CA Supreme Court: Premium Pay is required at Regular Rate

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California Supreme Court Rules that Meal & Rest Period Premiums are Required to be Paid at Regular Rate of Pay

On July 15, 2021, in Ferra v. Loews Hollywood Hotel, LLC., the California Supreme Court has issued a ruling that may largely impact California employers. The Court held that employers are required to calculate premium pay (a.k.a. meal penalties) for missed/late meal and rest periods based on the employee’s “regular rate of pay” and that the term “regular rate of compensation” under Labor Code section 226.7 (applicable to premium payments) has the same meaning as “regular rate of pay” under section 510 (applicable to overtime).

California requires that when an employee works overtime (more than eight hours in a day or 40 hours in a week) that the rate is calculated based on the employee’s “regular rate of pay.” 

What exactly does “regular rate of pay” entail?

Regular rate of pay includes hourly compensation as well as any additional non-discretionary payments (e.g. bonus or commission), shift differentials and/or any variable rates of pay. It is worth noting that this includes non-discretionary payments and bonuses that are issued on any basis -outside of the normal pay period. This means that these amounts are required to be included (even retroactively) into the total compensation used for calculating regular rate at the time the overtime or premium pay is earned/required. 

The ruling, after examining the history of the terms “pay” and “compensation” under California and federal law, determined that the terms are used interchangeably and will apply regular rate of pay/compensation to premium pay for meal and rest breaks premiums/penalties. The decision will apply both prospectively and retroactively. 

What are the Meal & Rest Requirements?

Meal Period:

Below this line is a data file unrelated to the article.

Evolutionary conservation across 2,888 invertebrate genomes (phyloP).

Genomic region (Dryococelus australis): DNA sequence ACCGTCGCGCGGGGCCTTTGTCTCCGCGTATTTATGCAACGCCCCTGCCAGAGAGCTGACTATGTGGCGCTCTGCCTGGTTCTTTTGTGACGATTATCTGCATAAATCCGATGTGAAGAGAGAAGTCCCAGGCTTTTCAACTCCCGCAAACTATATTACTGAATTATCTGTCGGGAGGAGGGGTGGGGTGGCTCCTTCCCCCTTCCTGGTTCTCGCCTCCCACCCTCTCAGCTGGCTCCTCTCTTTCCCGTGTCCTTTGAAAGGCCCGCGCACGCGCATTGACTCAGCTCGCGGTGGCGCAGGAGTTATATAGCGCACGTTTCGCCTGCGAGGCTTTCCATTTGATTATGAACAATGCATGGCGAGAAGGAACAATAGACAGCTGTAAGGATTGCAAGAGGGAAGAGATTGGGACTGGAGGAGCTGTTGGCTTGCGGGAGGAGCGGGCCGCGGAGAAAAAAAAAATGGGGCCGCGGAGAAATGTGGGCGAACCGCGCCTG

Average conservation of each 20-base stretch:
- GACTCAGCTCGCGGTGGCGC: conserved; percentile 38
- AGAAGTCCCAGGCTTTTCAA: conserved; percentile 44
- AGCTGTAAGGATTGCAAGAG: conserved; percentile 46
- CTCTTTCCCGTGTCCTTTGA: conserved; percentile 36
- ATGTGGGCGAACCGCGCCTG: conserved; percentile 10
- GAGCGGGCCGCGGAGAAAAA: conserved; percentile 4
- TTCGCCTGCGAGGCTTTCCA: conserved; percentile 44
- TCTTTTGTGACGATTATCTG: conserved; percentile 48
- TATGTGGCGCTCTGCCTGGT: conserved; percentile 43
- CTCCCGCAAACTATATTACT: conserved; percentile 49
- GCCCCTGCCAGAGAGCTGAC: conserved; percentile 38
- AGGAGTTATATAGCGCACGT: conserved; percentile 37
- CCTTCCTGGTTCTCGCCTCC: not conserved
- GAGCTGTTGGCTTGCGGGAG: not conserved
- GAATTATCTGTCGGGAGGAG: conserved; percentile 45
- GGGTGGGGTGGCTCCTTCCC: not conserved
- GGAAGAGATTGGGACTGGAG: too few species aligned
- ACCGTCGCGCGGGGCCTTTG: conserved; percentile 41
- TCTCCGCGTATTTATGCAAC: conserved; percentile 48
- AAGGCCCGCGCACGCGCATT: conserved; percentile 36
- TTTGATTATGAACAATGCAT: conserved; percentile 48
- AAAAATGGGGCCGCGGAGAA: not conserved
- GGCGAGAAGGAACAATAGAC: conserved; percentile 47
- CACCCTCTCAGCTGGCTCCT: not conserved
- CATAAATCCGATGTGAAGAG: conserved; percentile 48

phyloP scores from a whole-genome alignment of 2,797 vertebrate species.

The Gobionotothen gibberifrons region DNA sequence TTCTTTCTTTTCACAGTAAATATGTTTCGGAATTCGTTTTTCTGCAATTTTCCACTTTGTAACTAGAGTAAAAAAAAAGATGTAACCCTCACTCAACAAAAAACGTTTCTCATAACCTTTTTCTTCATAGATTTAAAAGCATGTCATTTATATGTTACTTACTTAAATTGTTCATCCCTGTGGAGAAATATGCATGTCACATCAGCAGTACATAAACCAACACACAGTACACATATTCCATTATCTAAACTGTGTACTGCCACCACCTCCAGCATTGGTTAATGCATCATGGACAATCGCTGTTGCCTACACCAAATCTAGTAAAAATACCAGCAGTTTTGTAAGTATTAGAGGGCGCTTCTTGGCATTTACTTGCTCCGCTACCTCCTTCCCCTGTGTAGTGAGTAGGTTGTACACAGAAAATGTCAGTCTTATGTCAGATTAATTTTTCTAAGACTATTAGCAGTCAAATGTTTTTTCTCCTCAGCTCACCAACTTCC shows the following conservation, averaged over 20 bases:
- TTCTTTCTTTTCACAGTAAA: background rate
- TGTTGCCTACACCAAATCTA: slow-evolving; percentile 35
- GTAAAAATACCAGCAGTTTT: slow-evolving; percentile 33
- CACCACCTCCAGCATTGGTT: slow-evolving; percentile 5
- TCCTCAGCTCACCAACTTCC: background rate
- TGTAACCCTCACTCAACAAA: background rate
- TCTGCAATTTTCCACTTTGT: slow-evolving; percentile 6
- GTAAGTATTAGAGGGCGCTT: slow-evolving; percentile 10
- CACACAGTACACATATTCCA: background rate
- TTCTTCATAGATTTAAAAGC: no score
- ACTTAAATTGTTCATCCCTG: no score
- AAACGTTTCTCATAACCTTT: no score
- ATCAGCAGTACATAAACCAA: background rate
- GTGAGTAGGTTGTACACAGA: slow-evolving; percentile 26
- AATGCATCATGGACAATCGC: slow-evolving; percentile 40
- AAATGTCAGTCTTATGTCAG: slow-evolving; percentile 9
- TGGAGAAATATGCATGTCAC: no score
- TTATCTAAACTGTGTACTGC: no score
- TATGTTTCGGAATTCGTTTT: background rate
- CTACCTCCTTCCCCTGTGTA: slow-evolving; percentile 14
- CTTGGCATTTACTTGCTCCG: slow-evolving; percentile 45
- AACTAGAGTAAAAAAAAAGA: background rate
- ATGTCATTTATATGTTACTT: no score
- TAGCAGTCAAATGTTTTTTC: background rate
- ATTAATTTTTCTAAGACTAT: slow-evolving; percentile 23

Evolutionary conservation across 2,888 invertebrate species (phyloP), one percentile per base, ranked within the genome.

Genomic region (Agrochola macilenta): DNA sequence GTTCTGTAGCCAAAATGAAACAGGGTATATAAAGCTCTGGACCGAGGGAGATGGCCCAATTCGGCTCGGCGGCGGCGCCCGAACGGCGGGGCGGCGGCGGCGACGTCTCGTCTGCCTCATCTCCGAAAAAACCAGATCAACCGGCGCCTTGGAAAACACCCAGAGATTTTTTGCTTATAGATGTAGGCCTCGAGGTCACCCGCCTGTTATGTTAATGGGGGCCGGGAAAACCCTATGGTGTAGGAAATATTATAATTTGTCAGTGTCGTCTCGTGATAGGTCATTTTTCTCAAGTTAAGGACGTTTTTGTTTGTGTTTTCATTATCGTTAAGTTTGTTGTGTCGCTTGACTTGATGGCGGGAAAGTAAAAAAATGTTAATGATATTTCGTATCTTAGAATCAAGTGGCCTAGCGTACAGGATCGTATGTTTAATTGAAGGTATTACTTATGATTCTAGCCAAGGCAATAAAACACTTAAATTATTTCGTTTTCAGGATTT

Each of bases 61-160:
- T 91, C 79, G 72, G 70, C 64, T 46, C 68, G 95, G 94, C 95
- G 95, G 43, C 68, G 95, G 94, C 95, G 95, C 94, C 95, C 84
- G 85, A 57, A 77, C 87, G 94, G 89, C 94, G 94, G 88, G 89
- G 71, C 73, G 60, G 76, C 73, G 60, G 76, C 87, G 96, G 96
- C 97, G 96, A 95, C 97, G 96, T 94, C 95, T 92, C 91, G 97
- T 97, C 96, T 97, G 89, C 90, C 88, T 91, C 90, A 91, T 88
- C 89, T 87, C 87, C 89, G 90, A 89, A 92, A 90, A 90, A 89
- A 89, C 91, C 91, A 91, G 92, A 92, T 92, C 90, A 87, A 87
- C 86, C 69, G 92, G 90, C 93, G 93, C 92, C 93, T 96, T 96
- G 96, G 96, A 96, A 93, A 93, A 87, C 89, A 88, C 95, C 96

• Non-exempt employees working more than five (5) hours in a day are entitled to an unpaid, off-duty, thirty (30) minute meal break. This is required to be taken no later than the end of the fifth hour.

*Employees working no more than six (6) hours may waive this meal period, and the employer should obtain a written waiver.

  • Non-exempt employees working more than ten (10) hours in a day must be provided with an additional thirty (30) minute meal period.

* Employees may waive the second meal period if:

-They are working less than twelve (12) hours; and

-They did not waive the first meal period.

Rest Period:

  • Non-exempt employees are entitled to a rest period of at least ten (10) minutes for every four (4) hours or substantial fraction thereof, that the employee will work. These rest breaks must be counted as time worked and are required to be paid. 

What does this mean?

Anytime an employee that is entitled to a meal or rest period is unable to take that break, a premium payment is owed. Employees are entitled to one hour of premium pay (a.k.a. penalty) for missed/late meal and rest break. This payment is now required to be calculated and paid at the employee’s regular rate of pay/compensation. 

What now?

  • TPPS strongly recommends all employers review and update payroll policies and procedures related to the premium payment for missed meal and rest periods. This includes updating payroll system calculations – MOST PAYROLL SYSTEMS DO NOT AUTOMATICALLY CALCULATE THE REGULAR RATE. 
  • Additionally, employers should run an audit of all meal and rest periods and their payment calculation each pay period to ensure that these are calculated and paid correctly. 

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